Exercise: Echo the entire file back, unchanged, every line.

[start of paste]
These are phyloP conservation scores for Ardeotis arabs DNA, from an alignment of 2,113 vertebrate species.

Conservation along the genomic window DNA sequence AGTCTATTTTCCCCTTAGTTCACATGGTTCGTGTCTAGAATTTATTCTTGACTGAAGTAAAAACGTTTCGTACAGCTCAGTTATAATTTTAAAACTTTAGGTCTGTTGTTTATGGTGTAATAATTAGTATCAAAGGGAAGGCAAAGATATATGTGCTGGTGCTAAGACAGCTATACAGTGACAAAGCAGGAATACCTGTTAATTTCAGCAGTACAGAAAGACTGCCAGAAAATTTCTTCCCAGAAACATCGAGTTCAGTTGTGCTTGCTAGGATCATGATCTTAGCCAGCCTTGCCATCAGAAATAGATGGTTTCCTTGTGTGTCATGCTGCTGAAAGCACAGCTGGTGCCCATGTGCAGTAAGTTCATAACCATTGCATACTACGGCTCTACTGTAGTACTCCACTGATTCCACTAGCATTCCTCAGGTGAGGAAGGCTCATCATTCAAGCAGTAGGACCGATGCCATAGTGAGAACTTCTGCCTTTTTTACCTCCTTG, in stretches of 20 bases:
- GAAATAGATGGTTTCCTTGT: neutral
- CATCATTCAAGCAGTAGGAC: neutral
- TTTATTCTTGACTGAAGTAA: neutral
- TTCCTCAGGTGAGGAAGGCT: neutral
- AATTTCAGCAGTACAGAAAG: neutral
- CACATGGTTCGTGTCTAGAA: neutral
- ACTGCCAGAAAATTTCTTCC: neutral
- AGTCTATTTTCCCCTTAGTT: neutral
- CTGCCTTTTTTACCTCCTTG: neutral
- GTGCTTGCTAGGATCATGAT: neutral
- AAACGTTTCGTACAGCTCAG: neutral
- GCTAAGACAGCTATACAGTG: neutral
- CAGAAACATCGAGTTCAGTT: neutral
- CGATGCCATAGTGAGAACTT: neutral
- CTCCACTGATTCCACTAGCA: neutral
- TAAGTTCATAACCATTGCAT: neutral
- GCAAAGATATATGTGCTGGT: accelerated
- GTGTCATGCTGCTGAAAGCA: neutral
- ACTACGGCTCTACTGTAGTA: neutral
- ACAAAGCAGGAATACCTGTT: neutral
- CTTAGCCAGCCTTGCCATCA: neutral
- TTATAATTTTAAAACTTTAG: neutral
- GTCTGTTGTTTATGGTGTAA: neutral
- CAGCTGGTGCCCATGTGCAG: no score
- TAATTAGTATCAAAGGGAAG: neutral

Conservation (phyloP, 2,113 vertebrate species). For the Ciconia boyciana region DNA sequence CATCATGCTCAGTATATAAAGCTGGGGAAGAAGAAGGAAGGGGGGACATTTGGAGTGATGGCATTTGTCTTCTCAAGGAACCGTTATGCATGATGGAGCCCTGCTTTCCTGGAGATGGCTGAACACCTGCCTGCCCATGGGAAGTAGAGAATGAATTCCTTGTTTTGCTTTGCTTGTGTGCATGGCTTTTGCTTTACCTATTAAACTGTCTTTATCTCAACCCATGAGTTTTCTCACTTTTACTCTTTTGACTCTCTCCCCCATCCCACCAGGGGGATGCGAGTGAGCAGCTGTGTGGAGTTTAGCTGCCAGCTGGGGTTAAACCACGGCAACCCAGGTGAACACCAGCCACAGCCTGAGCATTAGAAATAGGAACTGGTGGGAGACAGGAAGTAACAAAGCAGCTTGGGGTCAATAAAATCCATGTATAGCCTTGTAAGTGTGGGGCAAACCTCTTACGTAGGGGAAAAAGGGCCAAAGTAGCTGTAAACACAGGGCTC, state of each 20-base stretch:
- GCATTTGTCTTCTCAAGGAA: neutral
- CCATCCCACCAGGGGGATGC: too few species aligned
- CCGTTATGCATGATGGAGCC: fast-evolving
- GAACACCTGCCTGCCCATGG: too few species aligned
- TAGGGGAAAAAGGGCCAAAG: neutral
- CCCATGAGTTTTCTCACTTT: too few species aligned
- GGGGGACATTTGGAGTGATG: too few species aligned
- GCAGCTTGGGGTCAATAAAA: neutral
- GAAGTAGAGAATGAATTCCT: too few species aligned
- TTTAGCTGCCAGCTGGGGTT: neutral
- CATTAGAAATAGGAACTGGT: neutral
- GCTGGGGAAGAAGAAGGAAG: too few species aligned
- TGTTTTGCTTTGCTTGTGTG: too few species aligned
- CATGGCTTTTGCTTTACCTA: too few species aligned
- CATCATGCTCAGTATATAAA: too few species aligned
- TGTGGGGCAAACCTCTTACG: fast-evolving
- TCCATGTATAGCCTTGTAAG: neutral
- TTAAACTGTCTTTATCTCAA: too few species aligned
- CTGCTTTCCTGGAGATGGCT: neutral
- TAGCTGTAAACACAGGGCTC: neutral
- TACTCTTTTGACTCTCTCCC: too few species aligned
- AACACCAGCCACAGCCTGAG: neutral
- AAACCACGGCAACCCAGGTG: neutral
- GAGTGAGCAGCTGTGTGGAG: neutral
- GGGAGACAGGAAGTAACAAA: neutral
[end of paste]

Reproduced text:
These are phyloP conservation scores for Ardeotis arabs DNA, from an alignment of 2,113 vertebrate species.

Conservation along the genomic window DNA sequence AGTCTATTTTCCCCTTAGTTCACATGGTTCGTGTCTAGAATTTATTCTTGACTGAAGTAAAAACGTTTCGTACAGCTCAGTTATAATTTTAAAACTTTAGGTCTGTTGTTTATGGTGTAATAATTAGTATCAAAGGGAAGGCAAAGATATATGTGCTGGTGCTAAGACAGCTATACAGTGACAAAGCAGGAATACCTGTTAATTTCAGCAGTACAGAAAGACTGCCAGAAAATTTCTTCCCAGAAACATCGAGTTCAGTTGTGCTTGCTAGGATCATGATCTTAGCCAGCCTTGCCATCAGAAATAGATGGTTTCCTTGTGTGTCATGCTGCTGAAAGCACAGCTGGTGCCCATGTGCAGTAAGTTCATAACCATTGCATACTACGGCTCTACTGTAGTACTCCACTGATTCCACTAGCATTCCTCAGGTGAGGAAGGCTCATCATTCAAGCAGTAGGACCGATGCCATAGTGAGAACTTCTGCCTTTTTTACCTCCTTG, in stretches of 20 bases:
- GAAATAGATGGTTTCCTTGT: neutral
- CATCATTCAAGCAGTAGGAC: neutral
- TTTATTCTTGACTGAAGTAA: neutral
- TTCCTCAGGTGAGGAAGGCT: neutral
- AATTTCAGCAGTACAGAAAG: neutral
- CACATGGTTCGTGTCTAGAA: neutral
- ACTGCCAGAAAATTTCTTCC: neutral
- AGTCTATTTTCCCCTTAGTT: neutral
- CTGCCTTTTTTACCTCCTTG: neutral
- GTGCTTGCTAGGATCATGAT: neutral
- AAACGTTTCGTACAGCTCAG: neutral
- GCTAAGACAGCTATACAGTG: neutral
- CAGAAACATCGAGTTCAGTT: neutral
- CGATGCCATAGTGAGAACTT: neutral
- CTCCACTGATTCCACTAGCA: neutral
- TAAGTTCATAACCATTGCAT: neutral
- GCAAAGATATATGTGCTGGT: accelerated
- GTGTCATGCTGCTGAAAGCA: neutral
- ACTACGGCTCTACTGTAGTA: neutral
- ACAAAGCAGGAATACCTGTT: neutral
- CTTAGCCAGCCTTGCCATCA: neutral
- TTATAATTTTAAAACTTTAG: neutral
- GTCTGTTGTTTATGGTGTAA: neutral
- CAGCTGGTGCCCATGTGCAG: no score
- TAATTAGTATCAAAGGGAAG: neutral

Conservation (phyloP, 2,113 vertebrate species). For the Ciconia boyciana region DNA sequence CATCATGCTCAGTATATAAAGCTGGGGAAGAAGAAGGAAGGGGGGACATTTGGAGTGATGGCATTTGTCTTCTCAAGGAACCGTTATGCATGATGGAGCCCTGCTTTCCTGGAGATGGCTGAACACCTGCCTGCCCATGGGAAGTAGAGAATGAATTCCTTGTTTTGCTTTGCTTGTGTGCATGGCTTTTGCTTTACCTATTAAACTGTCTTTATCTCAACCCATGAGTTTTCTCACTTTTACTCTTTTGACTCTCTCCCCCATCCCACCAGGGGGATGCGAGTGAGCAGCTGTGTGGAGTTTAGCTGCCAGCTGGGGTTAAACCACGGCAACCCAGGTGAACACCAGCCACAGCCTGAGCATTAGAAATAGGAACTGGTGGGAGACAGGAAGTAACAAAGCAGCTTGGGGTCAATAAAATCCATGTATAGCCTTGTAAGTGTGGGGCAAACCTCTTACGTAGGGGAAAAAGGGCCAAAGTAGCTGTAAACACAGGGCTC, state of each 20-base stretch:
- GCATTTGTCTTCTCAAGGAA: neutral
- CCATCCCACCAGGGGGATGC: too few species aligned
- CCGTTATGCATGATGGAGCC: fast-evolving
- GAACACCTGCCTGCCCATGG: too few species aligned
- TAGGGGAAAAAGGGCCAAAG: neutral
- CCCATGAGTTTTCTCACTTT: too few species aligned
- GGGGGACATTTGGAGTGATG: too few species aligned
- GCAGCTTGGGGTCAATAAAA: neutral
- GAAGTAGAGAATGAATTCCT: too few species aligned
- TTTAGCTGCCAGCTGGGGTT: neutral
- CATTAGAAATAGGAACTGGT: neutral
- GCTGGGGAAGAAGAAGGAAG: too few species aligned
- TGTTTTGCTTTGCTTGTGTG: too few species aligned
- CATGGCTTTTGCTTTACCTA: too few species aligned
- CATCATGCTCAGTATATAAA: too few species aligned
- TGTGGGGCAAACCTCTTACG: fast-evolving
- TCCATGTATAGCCTTGTAAG: neutral
- TTAAACTGTCTTTATCTCAA: too few species aligned
- CTGCTTTCCTGGAGATGGCT: neutral
- TAGCTGTAAACACAGGGCTC: neutral
- TACTCTTTTGACTCTCTCCC: too few species aligned
- AACACCAGCCACAGCCTGAG: neutral
- AAACCACGGCAACCCAGGTG: neutral
- GAGTGAGCAGCTGTGTGGAG: neutral
- GGGAGACAGGAAGTAACAAA: neutral